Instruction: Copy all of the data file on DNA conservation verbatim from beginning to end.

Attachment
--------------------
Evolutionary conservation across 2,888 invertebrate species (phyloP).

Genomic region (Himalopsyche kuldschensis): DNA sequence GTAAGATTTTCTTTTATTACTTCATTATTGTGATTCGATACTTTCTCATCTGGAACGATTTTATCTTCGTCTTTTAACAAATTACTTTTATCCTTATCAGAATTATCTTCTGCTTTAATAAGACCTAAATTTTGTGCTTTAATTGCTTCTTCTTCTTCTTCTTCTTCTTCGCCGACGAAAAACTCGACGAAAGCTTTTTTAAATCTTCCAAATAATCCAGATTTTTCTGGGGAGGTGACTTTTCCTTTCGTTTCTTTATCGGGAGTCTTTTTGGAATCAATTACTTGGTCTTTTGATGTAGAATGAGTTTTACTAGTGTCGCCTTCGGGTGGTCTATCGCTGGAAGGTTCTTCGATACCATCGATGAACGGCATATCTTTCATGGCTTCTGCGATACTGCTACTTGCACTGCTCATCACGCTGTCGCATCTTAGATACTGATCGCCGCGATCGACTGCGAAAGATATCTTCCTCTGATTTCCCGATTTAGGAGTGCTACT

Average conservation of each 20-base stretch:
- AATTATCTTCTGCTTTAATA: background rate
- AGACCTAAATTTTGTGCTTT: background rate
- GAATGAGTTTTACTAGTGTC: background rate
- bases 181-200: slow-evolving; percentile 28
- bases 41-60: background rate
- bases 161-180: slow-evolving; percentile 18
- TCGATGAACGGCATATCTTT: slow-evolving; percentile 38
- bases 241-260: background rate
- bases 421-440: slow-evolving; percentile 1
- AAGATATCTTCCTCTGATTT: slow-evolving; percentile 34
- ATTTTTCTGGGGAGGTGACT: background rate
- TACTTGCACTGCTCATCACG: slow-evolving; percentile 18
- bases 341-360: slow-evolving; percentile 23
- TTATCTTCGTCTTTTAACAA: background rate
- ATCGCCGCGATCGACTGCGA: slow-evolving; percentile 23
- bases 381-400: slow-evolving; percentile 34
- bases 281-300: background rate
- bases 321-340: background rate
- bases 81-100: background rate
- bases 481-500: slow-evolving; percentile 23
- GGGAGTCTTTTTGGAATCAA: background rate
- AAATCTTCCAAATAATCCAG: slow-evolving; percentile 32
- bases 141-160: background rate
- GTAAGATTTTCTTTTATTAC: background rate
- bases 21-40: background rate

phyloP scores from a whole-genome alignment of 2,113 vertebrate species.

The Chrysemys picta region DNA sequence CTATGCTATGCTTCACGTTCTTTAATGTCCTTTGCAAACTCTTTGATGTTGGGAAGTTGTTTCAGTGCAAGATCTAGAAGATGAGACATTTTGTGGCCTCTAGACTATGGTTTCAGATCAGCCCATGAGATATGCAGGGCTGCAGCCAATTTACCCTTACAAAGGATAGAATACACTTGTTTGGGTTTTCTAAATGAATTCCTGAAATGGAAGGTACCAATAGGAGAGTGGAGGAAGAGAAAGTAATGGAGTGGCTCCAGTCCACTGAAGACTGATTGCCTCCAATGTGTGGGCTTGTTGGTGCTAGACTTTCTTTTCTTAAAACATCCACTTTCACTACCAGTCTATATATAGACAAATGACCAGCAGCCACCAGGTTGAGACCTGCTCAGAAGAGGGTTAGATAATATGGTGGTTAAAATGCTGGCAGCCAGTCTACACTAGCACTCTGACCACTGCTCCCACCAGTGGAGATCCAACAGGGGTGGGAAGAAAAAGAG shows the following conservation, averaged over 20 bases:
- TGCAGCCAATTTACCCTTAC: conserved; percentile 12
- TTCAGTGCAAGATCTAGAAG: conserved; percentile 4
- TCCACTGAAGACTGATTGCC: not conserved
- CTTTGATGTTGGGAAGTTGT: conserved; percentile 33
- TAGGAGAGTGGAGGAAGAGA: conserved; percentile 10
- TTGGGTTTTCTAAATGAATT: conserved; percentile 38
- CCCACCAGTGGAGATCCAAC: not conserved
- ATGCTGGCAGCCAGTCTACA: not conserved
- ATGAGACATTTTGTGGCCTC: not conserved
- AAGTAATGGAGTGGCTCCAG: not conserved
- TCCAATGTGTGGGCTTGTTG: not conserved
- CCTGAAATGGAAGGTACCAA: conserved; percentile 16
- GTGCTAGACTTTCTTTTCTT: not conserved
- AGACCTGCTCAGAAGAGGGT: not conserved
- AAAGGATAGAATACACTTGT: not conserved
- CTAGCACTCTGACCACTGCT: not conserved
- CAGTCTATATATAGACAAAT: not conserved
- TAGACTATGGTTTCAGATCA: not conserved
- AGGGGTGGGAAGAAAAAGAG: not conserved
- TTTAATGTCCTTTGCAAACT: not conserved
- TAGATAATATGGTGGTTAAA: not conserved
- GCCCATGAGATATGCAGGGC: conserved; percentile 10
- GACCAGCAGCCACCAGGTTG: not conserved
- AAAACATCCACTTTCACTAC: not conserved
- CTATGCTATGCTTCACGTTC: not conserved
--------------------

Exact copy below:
Evolutionary conservation across 2,888 invertebrate species (phyloP).

Genomic region (Himalopsyche kuldschensis): DNA sequence GTAAGATTTTCTTTTATTACTTCATTATTGTGATTCGATACTTTCTCATCTGGAACGATTTTATCTTCGTCTTTTAACAAATTACTTTTATCCTTATCAGAATTATCTTCTGCTTTAATAAGACCTAAATTTTGTGCTTTAATTGCTTCTTCTTCTTCTTCTTCTTCTTCGCCGACGAAAAACTCGACGAAAGCTTTTTTAAATCTTCCAAATAATCCAGATTTTTCTGGGGAGGTGACTTTTCCTTTCGTTTCTTTATCGGGAGTCTTTTTGGAATCAATTACTTGGTCTTTTGATGTAGAATGAGTTTTACTAGTGTCGCCTTCGGGTGGTCTATCGCTGGAAGGTTCTTCGATACCATCGATGAACGGCATATCTTTCATGGCTTCTGCGATACTGCTACTTGCACTGCTCATCACGCTGTCGCATCTTAGATACTGATCGCCGCGATCGACTGCGAAAGATATCTTCCTCTGATTTCCCGATTTAGGAGTGCTACT

Average conservation of each 20-base stretch:
- AATTATCTTCTGCTTTAATA: background rate
- AGACCTAAATTTTGTGCTTT: background rate
- GAATGAGTTTTACTAGTGTC: background rate
- bases 181-200: slow-evolving; percentile 28
- bases 41-60: background rate
- bases 161-180: slow-evolving; percentile 18
- TCGATGAACGGCATATCTTT: slow-evolving; percentile 38
- bases 241-260: background rate
- bases 421-440: slow-evolving; percentile 1
- AAGATATCTTCCTCTGATTT: slow-evolving; percentile 34
- ATTTTTCTGGGGAGGTGACT: background rate
- TACTTGCACTGCTCATCACG: slow-evolving; percentile 18
- bases 341-360: slow-evolving; percentile 23
- TTATCTTCGTCTTTTAACAA: background rate
- ATCGCCGCGATCGACTGCGA: slow-evolving; percentile 23
- bases 381-400: slow-evolving; percentile 34
- bases 281-300: background rate
- bases 321-340: background rate
- bases 81-100: background rate
- bases 481-500: slow-evolving; percentile 23
- GGGAGTCTTTTTGGAATCAA: background rate
- AAATCTTCCAAATAATCCAG: slow-evolving; percentile 32
- bases 141-160: background rate
- GTAAGATTTTCTTTTATTAC: background rate
- bases 21-40: background rate

phyloP scores from a whole-genome alignment of 2,113 vertebrate species.

The Chrysemys picta region DNA sequence CTATGCTATGCTTCACGTTCTTTAATGTCCTTTGCAAACTCTTTGATGTTGGGAAGTTGTTTCAGTGCAAGATCTAGAAGATGAGACATTTTGTGGCCTCTAGACTATGGTTTCAGATCAGCCCATGAGATATGCAGGGCTGCAGCCAATTTACCCTTACAAAGGATAGAATACACTTGTTTGGGTTTTCTAAATGAATTCCTGAAATGGAAGGTACCAATAGGAGAGTGGAGGAAGAGAAAGTAATGGAGTGGCTCCAGTCCACTGAAGACTGATTGCCTCCAATGTGTGGGCTTGTTGGTGCTAGACTTTCTTTTCTTAAAACATCCACTTTCACTACCAGTCTATATATAGACAAATGACCAGCAGCCACCAGGTTGAGACCTGCTCAGAAGAGGGTTAGATAATATGGTGGTTAAAATGCTGGCAGCCAGTCTACACTAGCACTCTGACCACTGCTCCCACCAGTGGAGATCCAACAGGGGTGGGAAGAAAAAGAG shows the following conservation, averaged over 20 bases:
- TGCAGCCAATTTACCCTTAC: conserved; percentile 12
- TTCAGTGCAAGATCTAGAAG: conserved; percentile 4
- TCCACTGAAGACTGATTGCC: not conserved
- CTTTGATGTTGGGAAGTTGT: conserved; percentile 33
- TAGGAGAGTGGAGGAAGAGA: conserved; percentile 10
- TTGGGTTTTCTAAATGAATT: conserved; percentile 38
- CCCACCAGTGGAGATCCAAC: not conserved
- ATGCTGGCAGCCAGTCTACA: not conserved
- ATGAGACATTTTGTGGCCTC: not conserved
- AAGTAATGGAGTGGCTCCAG: not conserved
- TCCAATGTGTGGGCTTGTTG: not conserved
- CCTGAAATGGAAGGTACCAA: conserved; percentile 16
- GTGCTAGACTTTCTTTTCTT: not conserved
- AGACCTGCTCAGAAGAGGGT: not conserved
- AAAGGATAGAATACACTTGT: not conserved
- CTAGCACTCTGACCACTGCT: not conserved
- CAGTCTATATATAGACAAAT: not conserved
- TAGACTATGGTTTCAGATCA: not conserved
- AGGGGTGGGAAGAAAAAGAG: not conserved
- TTTAATGTCCTTTGCAAACT: not conserved
- TAGATAATATGGTGGTTAAA: not conserved
- GCCCATGAGATATGCAGGGC: conserved; percentile 10
- GACCAGCAGCCACCAGGTTG: not conserved
- AAAACATCCACTTTCACTAC: not conserved
- CTATGCTATGCTTCACGTTC: not conserved